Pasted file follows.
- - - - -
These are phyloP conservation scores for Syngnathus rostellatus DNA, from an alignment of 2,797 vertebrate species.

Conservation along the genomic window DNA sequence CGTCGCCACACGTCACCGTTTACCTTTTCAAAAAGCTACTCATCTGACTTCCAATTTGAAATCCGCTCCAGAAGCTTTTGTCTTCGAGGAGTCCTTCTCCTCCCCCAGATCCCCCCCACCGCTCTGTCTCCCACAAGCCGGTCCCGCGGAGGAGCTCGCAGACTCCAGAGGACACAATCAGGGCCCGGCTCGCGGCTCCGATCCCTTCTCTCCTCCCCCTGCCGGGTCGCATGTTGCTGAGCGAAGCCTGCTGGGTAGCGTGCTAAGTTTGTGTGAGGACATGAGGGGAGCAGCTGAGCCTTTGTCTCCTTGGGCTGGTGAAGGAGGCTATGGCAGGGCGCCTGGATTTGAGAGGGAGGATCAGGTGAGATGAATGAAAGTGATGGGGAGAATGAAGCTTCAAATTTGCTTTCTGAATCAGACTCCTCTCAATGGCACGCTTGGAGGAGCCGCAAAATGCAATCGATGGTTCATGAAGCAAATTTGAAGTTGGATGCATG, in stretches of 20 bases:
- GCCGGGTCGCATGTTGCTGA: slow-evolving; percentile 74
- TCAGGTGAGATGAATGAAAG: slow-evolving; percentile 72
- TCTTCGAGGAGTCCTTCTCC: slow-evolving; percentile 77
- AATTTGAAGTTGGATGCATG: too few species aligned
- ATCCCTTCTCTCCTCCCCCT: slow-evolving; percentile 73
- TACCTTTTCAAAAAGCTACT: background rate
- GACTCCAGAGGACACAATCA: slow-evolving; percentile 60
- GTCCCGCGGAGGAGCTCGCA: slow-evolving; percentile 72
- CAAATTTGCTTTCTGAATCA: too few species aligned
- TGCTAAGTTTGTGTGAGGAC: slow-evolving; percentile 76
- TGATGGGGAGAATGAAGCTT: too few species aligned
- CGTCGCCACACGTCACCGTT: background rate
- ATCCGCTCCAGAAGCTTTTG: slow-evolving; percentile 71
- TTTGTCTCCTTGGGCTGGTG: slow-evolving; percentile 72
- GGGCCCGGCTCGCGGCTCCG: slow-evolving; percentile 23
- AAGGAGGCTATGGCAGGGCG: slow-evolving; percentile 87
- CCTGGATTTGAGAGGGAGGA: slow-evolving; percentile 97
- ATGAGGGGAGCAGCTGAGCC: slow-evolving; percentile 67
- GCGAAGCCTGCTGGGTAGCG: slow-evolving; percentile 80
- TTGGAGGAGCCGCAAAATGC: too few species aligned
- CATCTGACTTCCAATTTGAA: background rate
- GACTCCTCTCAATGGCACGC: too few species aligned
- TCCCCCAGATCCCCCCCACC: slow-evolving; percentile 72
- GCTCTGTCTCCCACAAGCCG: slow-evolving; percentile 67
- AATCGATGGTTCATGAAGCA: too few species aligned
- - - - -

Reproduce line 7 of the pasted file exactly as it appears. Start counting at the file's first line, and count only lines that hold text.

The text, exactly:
- ATCCCTTCTCTCCTCCCCCT: slow-evolving; percentile 73